Property theft from a vehicle is one of the most preventable crimes. Answer the following questions to find out if your daily habits are inadvertently increasing your chance of becoming a property crime victim.
- Do you always lock your car? Leaving your car unlocked is an open invitation to a thief. It is important to always lock your car and close all your windows even if you're gone for only a moment, and even if you've parked in your own driveway.
- Have you ever left your purse, wallet, keys, laptop, briefcase, or any other property in your vehicle unattended? If you answered yes, you are placing temptation right in the path of a would-be thief. Always take your things with you. Never try to hide them under a sweater or beneath the seats. Thieves are not fooled by this common practice.
- Do you leave your garage door open or unlocked—even for a short while? It's always a good idea to park in your garage whenever possible. (Is it time to clean out your garage and make room for your car?) Remember to keep the garage door closed and locked at all times—even if you're just right inside the house, or working in the backyard.
Police experience shows that in more than 50% of property theft cases, victims failed to follow simple precautions to safeguard their vehicles and belongings. Theft is a crime of opportunity. Don't become a convenient target. Take charge by changing any risky behavior. Likewise, if you notice something in your neighborhood that's not quite right, follow your intuition and let us know by calling the non-emergency dispatch phone number at (714) 990-7911. As always, report life-threatening emergencies by calling 911.
Obtaining a Copy of a Police Report
You may obtain a copy of a police report by submitting (mail or fax only) a Request For Release of Records Information form along with a $3 fee. Front counter hours are:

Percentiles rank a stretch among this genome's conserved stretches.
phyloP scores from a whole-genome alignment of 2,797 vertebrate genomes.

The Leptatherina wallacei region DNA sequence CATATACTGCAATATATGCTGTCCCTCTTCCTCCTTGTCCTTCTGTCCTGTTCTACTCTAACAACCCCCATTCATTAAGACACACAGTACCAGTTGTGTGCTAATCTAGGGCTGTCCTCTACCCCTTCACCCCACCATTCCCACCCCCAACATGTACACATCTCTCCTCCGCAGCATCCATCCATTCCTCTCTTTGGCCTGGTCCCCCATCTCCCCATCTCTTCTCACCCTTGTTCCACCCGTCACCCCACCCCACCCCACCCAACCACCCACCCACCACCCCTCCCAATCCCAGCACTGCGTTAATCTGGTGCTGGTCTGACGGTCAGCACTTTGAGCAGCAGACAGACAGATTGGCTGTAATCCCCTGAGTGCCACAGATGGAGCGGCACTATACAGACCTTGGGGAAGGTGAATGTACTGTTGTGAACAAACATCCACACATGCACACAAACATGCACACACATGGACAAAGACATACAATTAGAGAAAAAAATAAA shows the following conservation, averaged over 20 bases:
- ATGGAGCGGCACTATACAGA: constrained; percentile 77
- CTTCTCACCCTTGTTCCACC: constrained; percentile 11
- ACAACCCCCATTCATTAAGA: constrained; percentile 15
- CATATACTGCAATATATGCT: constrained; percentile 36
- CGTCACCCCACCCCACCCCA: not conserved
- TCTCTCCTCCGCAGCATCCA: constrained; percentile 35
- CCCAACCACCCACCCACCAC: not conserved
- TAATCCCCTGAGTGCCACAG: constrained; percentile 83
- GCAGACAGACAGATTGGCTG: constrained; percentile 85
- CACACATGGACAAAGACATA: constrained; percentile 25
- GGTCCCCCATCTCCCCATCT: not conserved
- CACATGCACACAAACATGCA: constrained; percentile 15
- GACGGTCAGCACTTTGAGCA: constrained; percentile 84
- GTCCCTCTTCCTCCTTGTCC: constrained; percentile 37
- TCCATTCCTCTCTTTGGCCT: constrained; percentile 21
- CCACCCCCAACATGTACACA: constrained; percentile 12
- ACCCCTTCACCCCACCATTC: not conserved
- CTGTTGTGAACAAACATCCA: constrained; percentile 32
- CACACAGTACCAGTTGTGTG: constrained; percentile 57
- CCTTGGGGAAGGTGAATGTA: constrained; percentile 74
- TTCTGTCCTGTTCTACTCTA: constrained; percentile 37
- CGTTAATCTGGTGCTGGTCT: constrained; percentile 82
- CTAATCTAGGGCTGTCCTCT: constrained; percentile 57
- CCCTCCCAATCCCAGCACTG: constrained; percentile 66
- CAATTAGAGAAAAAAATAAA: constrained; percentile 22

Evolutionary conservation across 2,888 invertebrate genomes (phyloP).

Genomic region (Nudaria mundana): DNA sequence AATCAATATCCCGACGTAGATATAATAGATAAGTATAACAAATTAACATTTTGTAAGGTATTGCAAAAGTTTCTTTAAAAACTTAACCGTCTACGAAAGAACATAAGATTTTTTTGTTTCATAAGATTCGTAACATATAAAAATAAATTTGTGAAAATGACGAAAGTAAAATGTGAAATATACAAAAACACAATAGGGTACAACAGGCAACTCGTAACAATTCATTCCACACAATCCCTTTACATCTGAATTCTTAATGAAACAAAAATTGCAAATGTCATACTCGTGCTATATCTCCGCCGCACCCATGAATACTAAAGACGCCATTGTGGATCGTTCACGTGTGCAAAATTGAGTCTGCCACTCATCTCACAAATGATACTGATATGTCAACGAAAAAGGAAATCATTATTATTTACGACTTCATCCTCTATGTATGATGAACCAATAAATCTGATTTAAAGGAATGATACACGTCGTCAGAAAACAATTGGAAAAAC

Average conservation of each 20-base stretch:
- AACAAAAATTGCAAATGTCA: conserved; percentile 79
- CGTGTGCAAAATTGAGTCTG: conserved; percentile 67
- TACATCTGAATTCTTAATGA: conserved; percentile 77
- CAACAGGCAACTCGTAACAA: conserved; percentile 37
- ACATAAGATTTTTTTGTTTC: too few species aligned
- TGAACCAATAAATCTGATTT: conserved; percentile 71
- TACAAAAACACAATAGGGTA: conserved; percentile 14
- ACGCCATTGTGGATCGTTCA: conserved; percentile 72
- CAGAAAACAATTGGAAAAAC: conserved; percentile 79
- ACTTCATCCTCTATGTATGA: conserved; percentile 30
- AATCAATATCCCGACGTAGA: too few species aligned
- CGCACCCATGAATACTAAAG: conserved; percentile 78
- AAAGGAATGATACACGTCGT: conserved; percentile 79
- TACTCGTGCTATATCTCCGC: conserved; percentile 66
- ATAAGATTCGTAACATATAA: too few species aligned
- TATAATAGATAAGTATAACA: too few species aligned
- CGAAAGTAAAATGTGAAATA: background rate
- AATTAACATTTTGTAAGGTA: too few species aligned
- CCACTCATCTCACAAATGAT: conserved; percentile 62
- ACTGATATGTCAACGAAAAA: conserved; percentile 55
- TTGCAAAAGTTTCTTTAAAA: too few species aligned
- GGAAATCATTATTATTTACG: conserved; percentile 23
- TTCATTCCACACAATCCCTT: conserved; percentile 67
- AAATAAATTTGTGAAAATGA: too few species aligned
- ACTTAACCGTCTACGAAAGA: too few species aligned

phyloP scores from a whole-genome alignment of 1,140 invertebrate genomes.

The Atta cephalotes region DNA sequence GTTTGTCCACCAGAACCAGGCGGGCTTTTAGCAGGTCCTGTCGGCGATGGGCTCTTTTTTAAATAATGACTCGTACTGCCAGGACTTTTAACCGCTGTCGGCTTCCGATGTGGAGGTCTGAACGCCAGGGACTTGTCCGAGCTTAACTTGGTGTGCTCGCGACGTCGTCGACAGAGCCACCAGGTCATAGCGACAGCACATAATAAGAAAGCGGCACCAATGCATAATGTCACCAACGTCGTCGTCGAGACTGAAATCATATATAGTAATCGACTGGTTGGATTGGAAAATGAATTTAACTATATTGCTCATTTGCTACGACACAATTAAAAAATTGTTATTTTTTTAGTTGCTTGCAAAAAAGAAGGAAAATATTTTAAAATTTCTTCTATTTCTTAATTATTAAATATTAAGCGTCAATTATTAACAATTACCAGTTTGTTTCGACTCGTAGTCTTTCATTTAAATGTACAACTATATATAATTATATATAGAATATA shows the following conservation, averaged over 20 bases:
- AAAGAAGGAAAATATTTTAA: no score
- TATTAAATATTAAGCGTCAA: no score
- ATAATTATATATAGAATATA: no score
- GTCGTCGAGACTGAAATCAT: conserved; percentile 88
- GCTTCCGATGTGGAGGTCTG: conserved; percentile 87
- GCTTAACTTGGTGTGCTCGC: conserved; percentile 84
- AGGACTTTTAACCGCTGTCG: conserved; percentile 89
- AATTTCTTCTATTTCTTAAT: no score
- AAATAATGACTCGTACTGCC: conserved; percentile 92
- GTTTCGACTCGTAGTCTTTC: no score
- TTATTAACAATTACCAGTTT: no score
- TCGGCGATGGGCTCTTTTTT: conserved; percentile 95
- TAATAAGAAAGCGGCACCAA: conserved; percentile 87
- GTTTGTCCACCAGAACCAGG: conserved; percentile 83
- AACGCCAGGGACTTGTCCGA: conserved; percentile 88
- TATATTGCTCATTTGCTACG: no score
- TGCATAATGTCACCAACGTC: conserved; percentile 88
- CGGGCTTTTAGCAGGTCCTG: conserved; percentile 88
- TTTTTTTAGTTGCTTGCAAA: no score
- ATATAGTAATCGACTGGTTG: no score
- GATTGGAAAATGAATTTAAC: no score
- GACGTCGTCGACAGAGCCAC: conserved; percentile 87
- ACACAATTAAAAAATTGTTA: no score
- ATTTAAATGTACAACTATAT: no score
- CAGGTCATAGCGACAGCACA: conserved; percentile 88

- Monday through Friday - 7 a.m. to 7 p.m.
- Saturday - 8 a.m. to 2 p.m.
- Sunday - Closed
Identity Theft Prevention
Many victims of vehicle crimes find themselves victims of identity theft. If your vehicle contained identifying information, such as name, address, date of birth, social security number and mother’s maiden name, you are at risk of identity theft. An Identity Theft Quick Reference Guide is available at police records front counter (Level 1, Civic and Cultural Center) to assist you in protecting yourself against identity theft and notifying key agencies if you suspect someone has assumed your identity.
Keeping a record of specific equipment and unique physical markers located within and on your vehicle permits law enforcement to identify your stolen vehicle. Suggested ideas of vehicle identification include:
- Record the make, model, and serial numbers of car stereos, tape decks, CD players / changers, cellular phones external speakers, and other equipment in your vehicle.
- Drop business cards, address labels or other identification inside vehicle doors to help assist law enforcement in identifying your vehicle or parts. Do not leave personal identification behind.
- Use an electric engraver to etch your driver’s license number, or other identifying mark on all removable items. This makes your items easy to identify if recovered by law enforcement.